Sept. 22, 2014 SIGN IN | REGISTER

Vindication for Howard Dean and His 50-State Strategy

Last summer, the Obama campaign began supplementing that network with hundreds of its own workers. In previous years, that grass-roots army would have been starting from scratch just a few months out from Election Day. “Local party leaders are always skeptical whenever the national party comes down in the last minute and says, ‘This is the way it’s going to be,’” state Democratic Party Chairman Jerry Meek said. “The regional political directors have become permanent intermediaries between local leaders and the national party, so that hostility toward outsiders no longer exists.”

Even before the presidential race, Meek saw the rewards of a beefed-up staff, as Democrats widened their majorities in the state Legislature and picked up sheriff and county commissioner spots in traditionally Republican western North Carolina in 2006. That has made it easier for the state party to field candidates in other Republican- dominated areas. It helps explain how Democratic state Sen. Kay Hagan was able to handily defeat North Carolina Sen. Elizabeth Dole (R) this week.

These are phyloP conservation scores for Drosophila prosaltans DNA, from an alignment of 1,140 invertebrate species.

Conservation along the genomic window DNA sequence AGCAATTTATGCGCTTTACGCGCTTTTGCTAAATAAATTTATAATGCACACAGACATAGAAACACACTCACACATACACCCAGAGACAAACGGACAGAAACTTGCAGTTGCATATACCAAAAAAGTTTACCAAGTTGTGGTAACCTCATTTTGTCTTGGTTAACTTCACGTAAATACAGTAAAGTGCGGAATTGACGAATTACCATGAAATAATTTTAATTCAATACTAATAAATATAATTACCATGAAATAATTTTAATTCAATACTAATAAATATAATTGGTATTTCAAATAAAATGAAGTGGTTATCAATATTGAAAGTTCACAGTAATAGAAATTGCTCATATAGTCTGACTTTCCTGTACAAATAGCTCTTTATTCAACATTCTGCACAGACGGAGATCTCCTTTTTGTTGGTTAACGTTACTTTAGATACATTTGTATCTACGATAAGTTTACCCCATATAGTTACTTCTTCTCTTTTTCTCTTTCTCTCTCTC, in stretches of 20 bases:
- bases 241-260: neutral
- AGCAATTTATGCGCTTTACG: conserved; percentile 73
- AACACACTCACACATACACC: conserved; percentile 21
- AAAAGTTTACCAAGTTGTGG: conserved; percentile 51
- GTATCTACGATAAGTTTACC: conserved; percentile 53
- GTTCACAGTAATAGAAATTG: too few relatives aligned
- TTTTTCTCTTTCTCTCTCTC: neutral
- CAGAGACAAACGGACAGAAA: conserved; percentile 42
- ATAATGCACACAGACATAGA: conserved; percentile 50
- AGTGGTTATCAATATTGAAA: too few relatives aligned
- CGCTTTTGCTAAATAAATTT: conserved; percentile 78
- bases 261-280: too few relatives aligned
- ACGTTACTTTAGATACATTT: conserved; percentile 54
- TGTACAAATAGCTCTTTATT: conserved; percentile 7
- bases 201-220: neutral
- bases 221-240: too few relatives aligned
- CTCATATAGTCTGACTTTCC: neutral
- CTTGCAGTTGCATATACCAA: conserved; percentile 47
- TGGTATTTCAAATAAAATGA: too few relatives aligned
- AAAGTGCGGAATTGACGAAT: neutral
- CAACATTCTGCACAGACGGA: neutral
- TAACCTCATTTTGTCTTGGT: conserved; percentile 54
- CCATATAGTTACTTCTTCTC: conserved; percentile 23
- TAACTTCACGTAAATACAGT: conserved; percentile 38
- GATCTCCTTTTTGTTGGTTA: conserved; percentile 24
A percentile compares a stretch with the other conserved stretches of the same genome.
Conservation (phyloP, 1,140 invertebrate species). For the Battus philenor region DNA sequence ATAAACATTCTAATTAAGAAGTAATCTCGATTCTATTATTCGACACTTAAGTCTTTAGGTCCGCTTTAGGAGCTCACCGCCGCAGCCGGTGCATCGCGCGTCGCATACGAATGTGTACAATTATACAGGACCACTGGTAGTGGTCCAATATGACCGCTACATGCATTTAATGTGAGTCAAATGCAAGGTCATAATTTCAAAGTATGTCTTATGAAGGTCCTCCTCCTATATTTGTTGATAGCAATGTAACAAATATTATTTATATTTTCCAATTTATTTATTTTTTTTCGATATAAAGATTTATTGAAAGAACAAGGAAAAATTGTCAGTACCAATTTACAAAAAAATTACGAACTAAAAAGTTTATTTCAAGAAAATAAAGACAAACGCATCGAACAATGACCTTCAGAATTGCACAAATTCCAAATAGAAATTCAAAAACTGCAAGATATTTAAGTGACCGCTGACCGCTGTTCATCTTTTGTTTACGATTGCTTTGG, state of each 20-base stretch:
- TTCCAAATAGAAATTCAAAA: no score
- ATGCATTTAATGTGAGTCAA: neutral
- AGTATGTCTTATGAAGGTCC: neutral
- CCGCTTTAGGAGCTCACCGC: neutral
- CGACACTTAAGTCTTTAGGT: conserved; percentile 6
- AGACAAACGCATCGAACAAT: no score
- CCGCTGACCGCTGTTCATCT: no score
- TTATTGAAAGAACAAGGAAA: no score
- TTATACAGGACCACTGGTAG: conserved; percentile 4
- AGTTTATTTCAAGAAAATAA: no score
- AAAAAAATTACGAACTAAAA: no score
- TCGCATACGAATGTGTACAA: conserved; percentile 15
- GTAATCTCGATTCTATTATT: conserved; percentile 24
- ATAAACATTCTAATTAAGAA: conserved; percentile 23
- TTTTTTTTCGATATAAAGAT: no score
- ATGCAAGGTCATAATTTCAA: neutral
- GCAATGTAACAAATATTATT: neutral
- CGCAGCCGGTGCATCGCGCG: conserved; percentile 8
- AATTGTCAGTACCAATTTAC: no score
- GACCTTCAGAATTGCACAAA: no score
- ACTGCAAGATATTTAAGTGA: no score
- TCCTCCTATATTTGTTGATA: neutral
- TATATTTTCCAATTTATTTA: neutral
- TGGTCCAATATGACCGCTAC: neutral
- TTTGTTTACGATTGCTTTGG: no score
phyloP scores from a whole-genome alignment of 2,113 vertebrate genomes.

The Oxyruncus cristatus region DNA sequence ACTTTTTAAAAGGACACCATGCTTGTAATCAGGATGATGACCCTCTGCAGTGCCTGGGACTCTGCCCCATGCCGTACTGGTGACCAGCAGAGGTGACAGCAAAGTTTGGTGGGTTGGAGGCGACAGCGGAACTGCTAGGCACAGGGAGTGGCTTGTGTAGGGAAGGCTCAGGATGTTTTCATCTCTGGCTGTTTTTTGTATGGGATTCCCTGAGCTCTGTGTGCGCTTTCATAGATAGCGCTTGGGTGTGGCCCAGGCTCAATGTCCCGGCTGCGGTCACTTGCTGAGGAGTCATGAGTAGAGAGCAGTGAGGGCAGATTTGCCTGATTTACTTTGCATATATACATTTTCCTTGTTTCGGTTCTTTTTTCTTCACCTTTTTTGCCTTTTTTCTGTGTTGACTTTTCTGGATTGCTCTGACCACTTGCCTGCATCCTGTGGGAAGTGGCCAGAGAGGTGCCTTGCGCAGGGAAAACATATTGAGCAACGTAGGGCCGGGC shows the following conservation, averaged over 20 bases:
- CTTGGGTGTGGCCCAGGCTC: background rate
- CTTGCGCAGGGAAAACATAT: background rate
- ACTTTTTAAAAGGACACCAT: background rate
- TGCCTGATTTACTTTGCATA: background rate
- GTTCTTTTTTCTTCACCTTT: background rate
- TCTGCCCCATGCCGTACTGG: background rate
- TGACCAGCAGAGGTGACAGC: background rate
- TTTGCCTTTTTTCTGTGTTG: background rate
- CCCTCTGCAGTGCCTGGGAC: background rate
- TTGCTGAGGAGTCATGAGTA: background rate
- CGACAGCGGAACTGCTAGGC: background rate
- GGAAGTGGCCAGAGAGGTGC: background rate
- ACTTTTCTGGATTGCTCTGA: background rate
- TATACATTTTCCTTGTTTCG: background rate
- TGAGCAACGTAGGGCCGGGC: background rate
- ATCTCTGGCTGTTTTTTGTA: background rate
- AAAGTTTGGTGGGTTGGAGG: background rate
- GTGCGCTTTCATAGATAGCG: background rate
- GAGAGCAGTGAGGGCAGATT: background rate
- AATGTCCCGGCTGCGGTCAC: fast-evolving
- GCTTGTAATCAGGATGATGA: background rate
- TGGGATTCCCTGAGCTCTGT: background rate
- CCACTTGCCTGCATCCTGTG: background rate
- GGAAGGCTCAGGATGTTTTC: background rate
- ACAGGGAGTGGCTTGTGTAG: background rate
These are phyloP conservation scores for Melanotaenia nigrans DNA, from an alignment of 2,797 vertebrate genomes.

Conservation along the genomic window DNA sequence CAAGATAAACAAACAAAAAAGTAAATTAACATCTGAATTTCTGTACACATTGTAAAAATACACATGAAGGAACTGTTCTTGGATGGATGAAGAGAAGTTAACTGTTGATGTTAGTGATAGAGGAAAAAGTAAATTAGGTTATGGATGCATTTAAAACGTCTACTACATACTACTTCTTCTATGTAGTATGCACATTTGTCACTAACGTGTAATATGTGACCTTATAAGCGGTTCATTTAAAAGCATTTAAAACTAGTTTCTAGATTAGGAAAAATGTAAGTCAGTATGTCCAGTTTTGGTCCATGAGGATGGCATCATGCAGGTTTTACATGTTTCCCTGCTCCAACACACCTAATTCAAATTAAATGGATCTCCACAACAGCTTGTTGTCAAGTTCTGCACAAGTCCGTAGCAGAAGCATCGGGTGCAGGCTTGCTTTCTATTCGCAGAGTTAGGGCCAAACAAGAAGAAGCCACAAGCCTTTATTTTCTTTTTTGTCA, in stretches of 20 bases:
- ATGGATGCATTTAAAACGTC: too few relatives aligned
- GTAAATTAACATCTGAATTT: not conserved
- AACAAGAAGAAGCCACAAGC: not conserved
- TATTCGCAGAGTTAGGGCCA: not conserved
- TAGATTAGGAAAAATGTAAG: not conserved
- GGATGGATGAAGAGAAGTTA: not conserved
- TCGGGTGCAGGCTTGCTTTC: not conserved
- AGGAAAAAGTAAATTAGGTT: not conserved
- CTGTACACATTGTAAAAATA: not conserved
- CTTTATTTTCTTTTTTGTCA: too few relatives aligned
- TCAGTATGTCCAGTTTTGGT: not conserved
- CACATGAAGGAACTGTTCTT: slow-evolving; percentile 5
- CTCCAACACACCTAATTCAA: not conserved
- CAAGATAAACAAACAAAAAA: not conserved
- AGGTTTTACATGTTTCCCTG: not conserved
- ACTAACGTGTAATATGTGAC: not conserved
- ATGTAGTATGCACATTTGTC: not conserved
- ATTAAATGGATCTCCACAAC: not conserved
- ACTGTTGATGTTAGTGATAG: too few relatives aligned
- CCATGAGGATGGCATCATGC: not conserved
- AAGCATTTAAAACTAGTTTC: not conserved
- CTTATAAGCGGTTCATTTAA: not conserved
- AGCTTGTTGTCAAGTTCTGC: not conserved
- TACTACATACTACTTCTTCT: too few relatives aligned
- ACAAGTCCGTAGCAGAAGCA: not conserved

“I didn’t think there was ever any question that the 50-state strategy was going to pay off,” Meek said. “The surprise is that it’s paying off so fast.”

The 50-state strategy did more than fatten state party payrolls. After fixing the DNC’s glitch-plagued voter file, Dean opened it to state parties free of charge and insisted they learn to use it, sending holdouts to remedial training in Cleveland. “We got technology that predicted with 85 percent certainty how someone would vote based on their credit card [purchases],” Dean said. “The Republicans had that for years.”

Dean is reluctant to take credit for Obama’s red-state victories. “The reasons why we’re doing well in these states has more to do with him than with me,” he said in an interview just before Election Day. “It was fortuitous that we complemented each other ... you have someone running the party with a 50-state strategy and a candidate with the ability to appeal across a lot of the lines that the Republicans drew in America.”

Indeed, most of Obama’s success in the red states is his own. His grass-roots forces ultimately dwarfed the DNC organizing effort, and his message was designed to transcend the partisan divide. But that’s just evidence that Dean’s 50-state strategy, once widely derided as a costly diversion, is on its way to becoming party orthodoxy.

Emanuel and Carville declined to comment.

Dan Gilgoff is politics editor at Beliefnet.com, where he writes the God-o-Meter blog.

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